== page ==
Much of OSI’s land
conservation work occurs around watersheds, rivers, lakes, and streams that help
ensure reliable supplies of clean drinking water. It is simply a matter of fact that no matter where you
live, it is likely that land conservation positively impacts your drinking
water and keeps it available for future generations.
That is why we are very encouraged that the governor is including source
water protection as part of his new clean water initiative. We are hopeful that
once this program is more fleshed out, that there will be gains in open space
funding. After all smart land conservation is one of the most cost-effective
tools the state can pursue to ensure safe, clean drinking water for all New
OSI actively supports the governor’s initiative to create a new Adirondack
gateway at Exit 29 on the Northway in North Hudson. OSI has been involved in
the planning for this project that will provide access to newly acquired lands
in the park and catalyze regional economic development.
Finally, OSI strongly supports the executive budget’s Empire State Trail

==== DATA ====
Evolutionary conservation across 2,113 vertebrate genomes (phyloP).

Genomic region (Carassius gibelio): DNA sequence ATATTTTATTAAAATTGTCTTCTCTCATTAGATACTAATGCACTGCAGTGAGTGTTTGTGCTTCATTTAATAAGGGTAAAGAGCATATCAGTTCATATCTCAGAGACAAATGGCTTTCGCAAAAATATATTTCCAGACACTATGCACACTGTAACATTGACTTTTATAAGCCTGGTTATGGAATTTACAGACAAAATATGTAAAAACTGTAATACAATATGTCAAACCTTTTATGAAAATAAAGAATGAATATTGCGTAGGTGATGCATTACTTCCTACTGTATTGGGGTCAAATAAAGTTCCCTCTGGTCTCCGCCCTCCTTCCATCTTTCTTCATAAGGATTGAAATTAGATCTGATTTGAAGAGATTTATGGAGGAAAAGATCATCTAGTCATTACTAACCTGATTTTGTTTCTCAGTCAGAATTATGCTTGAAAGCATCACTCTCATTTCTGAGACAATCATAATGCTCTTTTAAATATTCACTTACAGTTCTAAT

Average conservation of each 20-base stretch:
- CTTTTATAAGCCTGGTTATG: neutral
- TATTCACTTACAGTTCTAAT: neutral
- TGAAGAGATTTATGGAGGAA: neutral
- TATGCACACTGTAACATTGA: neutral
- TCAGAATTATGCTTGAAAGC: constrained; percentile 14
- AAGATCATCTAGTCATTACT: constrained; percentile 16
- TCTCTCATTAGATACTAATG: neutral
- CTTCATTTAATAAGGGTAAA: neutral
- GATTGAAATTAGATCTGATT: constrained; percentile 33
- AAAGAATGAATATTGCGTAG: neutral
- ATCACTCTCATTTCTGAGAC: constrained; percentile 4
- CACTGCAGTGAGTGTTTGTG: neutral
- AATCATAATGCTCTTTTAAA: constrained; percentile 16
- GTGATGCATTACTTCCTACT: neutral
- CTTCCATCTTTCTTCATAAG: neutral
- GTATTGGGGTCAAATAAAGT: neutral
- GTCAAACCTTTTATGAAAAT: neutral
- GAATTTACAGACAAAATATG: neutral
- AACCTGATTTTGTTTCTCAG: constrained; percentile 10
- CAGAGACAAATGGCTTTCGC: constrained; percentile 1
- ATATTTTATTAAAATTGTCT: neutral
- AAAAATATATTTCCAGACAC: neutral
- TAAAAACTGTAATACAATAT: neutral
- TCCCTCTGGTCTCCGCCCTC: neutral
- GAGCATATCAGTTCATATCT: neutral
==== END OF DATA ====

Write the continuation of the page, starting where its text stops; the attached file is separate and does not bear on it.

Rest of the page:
proposal. Across the state, and in particular the Hudson Valley, OSI is a
practitioner of trail expansion and building. Already one of the strongest
rail-trail networks in the nation, the Empire State Trail promises to knit
together the state’s recreational wonders into a network that will be a global
destination for recreation enthusiasts. And best of all, the trail is an
eminently doable proposition. We heartily endorse the effort to complete it.
In closing, I thank the governor and members of both the Senate and
Assembly for working together in support of parks and the environment. Your
commitment and effectiveness is setting a new national standard, one that can
make all New Yorkers proud.
Thank you for your
time this afternoon and for the work you do to advance the cause of protecting
and enhancing New York’s precious environmental and recreational resources.